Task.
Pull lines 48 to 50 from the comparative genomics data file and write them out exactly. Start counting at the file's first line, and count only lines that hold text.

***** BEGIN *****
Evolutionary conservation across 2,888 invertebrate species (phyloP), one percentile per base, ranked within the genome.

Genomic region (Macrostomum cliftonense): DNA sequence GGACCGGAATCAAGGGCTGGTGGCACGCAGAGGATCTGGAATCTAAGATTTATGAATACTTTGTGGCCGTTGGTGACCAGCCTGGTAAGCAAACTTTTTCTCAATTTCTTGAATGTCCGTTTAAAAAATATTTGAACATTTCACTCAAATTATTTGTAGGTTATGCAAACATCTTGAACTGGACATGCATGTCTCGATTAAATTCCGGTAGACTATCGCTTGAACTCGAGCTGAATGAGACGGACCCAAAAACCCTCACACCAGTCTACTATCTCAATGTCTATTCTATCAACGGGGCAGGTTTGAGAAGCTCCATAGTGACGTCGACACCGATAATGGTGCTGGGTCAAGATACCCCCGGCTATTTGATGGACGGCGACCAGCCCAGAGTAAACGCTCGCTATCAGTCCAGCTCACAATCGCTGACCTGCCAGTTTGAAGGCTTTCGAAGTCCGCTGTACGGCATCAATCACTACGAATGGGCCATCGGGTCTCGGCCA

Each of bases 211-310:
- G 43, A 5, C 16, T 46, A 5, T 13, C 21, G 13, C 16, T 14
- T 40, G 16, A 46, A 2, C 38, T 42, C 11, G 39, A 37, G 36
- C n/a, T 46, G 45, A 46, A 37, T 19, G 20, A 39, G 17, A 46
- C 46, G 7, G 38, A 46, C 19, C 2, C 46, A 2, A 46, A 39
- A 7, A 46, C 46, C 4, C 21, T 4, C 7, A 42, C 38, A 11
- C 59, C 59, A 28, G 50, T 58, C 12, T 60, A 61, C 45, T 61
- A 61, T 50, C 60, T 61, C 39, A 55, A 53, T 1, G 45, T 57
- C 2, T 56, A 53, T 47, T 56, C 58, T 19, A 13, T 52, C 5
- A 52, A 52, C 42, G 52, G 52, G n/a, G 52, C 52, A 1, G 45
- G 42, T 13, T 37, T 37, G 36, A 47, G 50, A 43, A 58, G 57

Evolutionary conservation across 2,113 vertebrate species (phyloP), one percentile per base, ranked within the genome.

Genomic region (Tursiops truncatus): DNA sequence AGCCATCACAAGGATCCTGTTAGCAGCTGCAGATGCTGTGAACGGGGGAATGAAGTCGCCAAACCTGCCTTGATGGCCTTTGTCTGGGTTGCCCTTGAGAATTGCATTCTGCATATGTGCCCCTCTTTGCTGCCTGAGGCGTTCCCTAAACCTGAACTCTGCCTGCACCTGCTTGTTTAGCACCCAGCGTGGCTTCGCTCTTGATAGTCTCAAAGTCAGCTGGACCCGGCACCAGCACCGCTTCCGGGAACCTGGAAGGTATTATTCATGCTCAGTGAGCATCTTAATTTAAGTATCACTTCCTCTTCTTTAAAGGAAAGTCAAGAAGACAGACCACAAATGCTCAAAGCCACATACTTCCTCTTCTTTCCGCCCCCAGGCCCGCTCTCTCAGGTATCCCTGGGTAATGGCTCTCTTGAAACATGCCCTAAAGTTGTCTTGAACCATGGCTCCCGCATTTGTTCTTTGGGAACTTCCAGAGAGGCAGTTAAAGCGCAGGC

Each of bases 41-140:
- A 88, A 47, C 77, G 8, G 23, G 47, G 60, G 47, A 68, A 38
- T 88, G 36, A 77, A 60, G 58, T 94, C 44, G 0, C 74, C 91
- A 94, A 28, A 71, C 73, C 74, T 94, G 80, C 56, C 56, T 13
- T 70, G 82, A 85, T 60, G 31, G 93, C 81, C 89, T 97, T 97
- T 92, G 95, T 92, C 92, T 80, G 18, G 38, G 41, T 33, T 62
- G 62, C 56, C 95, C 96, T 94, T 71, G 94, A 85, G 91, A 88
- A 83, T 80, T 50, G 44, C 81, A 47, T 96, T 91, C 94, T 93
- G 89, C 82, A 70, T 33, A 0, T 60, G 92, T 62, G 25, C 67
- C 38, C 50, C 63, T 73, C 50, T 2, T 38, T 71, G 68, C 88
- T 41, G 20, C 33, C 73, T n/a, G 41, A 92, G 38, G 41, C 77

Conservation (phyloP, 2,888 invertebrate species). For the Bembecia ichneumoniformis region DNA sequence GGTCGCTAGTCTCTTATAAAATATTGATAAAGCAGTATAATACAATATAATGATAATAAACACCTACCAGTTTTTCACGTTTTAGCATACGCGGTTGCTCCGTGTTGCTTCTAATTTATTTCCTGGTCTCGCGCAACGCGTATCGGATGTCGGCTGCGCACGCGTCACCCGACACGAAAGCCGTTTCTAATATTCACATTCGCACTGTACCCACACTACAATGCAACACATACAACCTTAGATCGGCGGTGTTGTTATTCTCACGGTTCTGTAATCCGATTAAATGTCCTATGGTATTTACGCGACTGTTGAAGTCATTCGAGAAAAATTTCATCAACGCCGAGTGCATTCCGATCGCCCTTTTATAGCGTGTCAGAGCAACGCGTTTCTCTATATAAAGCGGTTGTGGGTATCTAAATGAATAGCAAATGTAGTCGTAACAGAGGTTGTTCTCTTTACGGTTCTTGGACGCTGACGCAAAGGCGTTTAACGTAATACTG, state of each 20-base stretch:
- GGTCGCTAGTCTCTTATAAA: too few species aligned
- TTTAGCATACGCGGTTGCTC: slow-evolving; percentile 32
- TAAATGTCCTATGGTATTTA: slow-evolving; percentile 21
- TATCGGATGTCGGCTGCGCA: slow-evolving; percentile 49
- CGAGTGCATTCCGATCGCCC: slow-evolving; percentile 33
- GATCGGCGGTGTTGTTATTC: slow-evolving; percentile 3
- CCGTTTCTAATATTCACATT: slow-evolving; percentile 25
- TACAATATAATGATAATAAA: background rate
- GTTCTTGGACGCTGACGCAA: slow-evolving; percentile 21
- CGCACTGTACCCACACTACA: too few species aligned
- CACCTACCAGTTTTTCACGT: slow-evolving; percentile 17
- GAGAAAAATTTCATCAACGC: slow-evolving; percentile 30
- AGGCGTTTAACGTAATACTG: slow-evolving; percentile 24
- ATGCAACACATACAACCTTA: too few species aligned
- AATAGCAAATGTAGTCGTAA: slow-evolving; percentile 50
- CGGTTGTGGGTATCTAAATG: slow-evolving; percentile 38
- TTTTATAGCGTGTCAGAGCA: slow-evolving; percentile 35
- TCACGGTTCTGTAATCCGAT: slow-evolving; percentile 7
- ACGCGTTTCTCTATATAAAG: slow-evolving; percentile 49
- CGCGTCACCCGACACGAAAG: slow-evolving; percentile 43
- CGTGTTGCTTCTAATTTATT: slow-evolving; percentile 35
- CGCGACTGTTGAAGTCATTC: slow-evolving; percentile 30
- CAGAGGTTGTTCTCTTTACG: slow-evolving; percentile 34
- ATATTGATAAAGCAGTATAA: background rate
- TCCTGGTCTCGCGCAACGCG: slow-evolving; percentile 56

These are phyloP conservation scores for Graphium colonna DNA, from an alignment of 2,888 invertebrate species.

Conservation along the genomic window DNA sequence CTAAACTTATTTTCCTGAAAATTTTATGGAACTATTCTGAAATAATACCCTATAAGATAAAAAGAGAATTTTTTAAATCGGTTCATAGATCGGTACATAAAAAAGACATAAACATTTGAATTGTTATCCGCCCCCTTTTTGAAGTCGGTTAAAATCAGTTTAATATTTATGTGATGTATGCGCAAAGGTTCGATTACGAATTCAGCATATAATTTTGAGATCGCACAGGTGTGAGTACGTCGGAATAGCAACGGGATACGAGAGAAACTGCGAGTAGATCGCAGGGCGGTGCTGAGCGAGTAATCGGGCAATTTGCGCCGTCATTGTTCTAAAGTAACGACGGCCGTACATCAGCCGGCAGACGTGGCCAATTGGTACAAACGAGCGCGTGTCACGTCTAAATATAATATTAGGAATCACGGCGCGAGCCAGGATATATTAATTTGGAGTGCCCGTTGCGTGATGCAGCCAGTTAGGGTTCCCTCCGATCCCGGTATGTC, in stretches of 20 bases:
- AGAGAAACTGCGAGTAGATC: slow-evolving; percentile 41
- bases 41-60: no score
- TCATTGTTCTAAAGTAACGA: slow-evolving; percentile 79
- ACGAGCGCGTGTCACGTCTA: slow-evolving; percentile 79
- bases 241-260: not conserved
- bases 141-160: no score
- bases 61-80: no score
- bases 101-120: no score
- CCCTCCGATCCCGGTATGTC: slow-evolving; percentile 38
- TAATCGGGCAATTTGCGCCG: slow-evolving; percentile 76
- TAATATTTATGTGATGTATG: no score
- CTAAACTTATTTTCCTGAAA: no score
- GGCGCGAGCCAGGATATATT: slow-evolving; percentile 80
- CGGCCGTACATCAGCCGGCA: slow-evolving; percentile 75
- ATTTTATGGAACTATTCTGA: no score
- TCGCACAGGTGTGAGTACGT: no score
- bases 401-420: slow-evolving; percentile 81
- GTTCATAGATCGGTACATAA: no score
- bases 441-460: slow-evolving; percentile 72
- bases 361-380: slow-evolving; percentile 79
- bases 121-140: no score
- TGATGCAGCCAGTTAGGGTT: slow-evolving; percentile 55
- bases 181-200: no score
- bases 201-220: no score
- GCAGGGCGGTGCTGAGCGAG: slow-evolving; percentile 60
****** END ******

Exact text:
- CGTGTTGCTTCTAATTTATT: slow-evolving; percentile 35
- CGCGACTGTTGAAGTCATTC: slow-evolving; percentile 30
- CAGAGGTTGTTCTCTTTACG: slow-evolving; percentile 34